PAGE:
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. .considered: 1 diffusion within the matrix and 2 diffusion from the walls ofthe macropores and into the main macropore stream. The matrix can be viewedas a semi-infinite medium and the macropore wall as the plane that limits it.When the initial concentration of the diffusing species throughout the matrix isC and the concentration at the macropore walls is zero, the accumulated0
. amount of the diffusing species M that is transported through the plane att. .xs0 per area at time t is Crank, 1975, p. 32 :
D tABM s2C 5 .(t 0 pwhere D is the diffusion coefficient of substance A in medium B. TheABconcentration in the macropore water is not zero due to upstream inflow of thesubstance, but compared to the much higher concentration in the matrix, hereconsidered the sole source, it can generally be neglected.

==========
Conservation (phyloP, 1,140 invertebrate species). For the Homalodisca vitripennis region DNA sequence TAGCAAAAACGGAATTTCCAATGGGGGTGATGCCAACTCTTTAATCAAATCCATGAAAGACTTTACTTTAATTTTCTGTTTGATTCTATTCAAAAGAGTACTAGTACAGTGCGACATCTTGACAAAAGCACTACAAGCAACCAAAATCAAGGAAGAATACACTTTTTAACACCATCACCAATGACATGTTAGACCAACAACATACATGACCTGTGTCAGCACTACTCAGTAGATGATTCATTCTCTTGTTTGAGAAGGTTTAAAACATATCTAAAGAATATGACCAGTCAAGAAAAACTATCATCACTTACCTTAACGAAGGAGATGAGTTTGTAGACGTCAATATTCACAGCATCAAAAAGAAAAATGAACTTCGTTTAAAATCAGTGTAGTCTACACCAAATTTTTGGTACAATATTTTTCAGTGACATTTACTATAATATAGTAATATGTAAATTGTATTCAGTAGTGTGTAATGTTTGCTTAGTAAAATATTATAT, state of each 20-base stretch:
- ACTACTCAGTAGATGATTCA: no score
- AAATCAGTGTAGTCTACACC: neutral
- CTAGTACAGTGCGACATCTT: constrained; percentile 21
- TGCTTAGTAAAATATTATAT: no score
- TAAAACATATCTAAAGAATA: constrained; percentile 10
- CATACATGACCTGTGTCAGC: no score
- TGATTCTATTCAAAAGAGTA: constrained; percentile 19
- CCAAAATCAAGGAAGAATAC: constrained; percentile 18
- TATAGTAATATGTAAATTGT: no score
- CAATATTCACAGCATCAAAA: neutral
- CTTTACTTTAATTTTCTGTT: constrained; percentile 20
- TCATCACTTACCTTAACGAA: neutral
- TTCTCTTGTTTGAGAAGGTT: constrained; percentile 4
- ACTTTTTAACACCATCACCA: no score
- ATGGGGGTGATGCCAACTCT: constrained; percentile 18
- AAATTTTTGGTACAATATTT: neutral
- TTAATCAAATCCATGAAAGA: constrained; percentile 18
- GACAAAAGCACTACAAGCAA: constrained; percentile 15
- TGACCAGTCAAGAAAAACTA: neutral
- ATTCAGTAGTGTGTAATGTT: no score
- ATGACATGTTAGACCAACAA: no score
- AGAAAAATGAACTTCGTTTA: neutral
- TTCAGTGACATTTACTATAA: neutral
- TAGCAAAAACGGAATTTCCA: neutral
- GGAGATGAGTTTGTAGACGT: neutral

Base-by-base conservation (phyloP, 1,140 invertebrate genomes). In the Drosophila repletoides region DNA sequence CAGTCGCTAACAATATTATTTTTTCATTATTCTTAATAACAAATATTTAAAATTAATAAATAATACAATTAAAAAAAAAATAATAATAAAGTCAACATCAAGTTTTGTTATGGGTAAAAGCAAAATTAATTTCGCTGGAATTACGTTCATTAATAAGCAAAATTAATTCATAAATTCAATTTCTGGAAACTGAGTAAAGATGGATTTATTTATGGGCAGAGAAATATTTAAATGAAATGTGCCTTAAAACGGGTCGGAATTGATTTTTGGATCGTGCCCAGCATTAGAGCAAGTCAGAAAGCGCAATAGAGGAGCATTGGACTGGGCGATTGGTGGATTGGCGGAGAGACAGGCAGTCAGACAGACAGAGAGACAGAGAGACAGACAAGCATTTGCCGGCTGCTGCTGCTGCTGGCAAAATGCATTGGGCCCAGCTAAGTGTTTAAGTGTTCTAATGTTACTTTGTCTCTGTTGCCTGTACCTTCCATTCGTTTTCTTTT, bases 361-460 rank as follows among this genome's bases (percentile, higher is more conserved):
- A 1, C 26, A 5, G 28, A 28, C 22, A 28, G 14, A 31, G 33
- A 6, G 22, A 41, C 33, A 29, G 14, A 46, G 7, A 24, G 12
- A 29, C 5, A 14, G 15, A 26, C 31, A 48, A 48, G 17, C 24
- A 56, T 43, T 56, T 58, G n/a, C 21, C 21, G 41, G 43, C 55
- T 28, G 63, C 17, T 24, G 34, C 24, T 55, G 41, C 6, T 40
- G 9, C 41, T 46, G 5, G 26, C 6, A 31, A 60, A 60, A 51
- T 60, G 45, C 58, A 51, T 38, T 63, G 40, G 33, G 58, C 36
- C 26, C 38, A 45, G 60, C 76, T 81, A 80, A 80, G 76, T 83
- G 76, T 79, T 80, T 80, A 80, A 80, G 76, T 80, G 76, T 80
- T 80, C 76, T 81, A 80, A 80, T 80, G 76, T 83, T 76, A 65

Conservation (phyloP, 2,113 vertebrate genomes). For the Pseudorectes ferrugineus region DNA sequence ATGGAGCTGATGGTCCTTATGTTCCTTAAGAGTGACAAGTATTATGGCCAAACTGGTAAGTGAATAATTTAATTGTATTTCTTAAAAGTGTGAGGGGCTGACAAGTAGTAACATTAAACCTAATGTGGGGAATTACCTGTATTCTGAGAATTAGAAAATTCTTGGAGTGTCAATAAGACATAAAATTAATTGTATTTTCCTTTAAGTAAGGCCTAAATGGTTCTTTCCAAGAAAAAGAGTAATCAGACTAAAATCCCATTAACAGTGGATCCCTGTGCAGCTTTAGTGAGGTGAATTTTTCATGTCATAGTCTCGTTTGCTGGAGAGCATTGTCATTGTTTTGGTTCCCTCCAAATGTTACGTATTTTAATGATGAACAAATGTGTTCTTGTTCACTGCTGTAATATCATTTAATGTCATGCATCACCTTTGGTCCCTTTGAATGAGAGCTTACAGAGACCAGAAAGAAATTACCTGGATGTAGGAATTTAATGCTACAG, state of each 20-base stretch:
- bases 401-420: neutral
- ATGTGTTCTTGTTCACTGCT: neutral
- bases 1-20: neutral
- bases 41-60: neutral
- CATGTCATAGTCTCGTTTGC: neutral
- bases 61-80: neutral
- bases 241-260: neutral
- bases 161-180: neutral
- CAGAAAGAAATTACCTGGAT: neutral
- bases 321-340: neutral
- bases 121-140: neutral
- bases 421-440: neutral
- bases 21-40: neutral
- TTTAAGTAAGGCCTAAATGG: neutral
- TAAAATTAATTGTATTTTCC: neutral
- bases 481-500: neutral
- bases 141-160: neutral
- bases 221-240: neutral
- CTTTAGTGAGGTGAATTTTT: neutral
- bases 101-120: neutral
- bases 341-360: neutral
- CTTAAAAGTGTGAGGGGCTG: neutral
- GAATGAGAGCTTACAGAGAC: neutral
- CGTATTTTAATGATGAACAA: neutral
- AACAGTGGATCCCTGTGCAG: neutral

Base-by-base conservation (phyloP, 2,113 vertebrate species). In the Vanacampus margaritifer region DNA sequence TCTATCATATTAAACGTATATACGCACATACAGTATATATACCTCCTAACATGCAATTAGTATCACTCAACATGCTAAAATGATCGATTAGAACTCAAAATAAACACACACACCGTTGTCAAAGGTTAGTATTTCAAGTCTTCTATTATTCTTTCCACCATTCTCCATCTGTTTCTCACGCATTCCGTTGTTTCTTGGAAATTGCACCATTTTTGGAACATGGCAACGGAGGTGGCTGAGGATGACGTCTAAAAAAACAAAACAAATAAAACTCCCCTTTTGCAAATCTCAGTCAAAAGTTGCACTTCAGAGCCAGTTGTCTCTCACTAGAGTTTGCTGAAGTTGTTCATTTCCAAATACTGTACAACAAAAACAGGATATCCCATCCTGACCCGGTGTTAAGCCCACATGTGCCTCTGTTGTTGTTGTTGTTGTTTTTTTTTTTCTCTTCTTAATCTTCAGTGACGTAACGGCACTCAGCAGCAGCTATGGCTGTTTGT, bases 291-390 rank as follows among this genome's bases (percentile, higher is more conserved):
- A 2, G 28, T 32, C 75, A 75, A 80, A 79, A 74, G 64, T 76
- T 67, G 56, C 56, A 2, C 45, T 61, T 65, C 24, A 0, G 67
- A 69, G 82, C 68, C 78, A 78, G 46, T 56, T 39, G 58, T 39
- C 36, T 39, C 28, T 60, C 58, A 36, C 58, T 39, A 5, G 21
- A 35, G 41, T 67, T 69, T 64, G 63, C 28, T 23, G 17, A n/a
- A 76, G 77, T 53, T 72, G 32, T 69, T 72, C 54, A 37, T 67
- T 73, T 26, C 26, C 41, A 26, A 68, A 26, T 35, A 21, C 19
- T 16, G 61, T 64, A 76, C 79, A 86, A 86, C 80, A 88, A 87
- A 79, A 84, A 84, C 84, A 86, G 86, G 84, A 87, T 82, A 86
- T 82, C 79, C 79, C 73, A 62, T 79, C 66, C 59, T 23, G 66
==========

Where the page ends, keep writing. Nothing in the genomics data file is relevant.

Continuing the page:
For the initial stages of a diffusion process out of a plane sheet of thickness lwith uniform initial concentration in the sheet and constant zero surfaceconcentration, a similar equation can be obtained for the accumulated loss of
.diffusing substance M out of the sheet Crank, 1975, p. 244 :t
D tABM s4M l 6 .(t pwhere M is the accumulated loss of diffusing substance out of the sheet for tapproaching infinity. This equation has been applied to indicate the diffusion-controlled process of non-equilibrium sorption or desorption of various sorbates
in soil in well-mixed batch or packed flow systems Pavlatov and Polyzopoulos,.1988; Kookana et al., 1992 . For a macroporous flow system, an analogy can be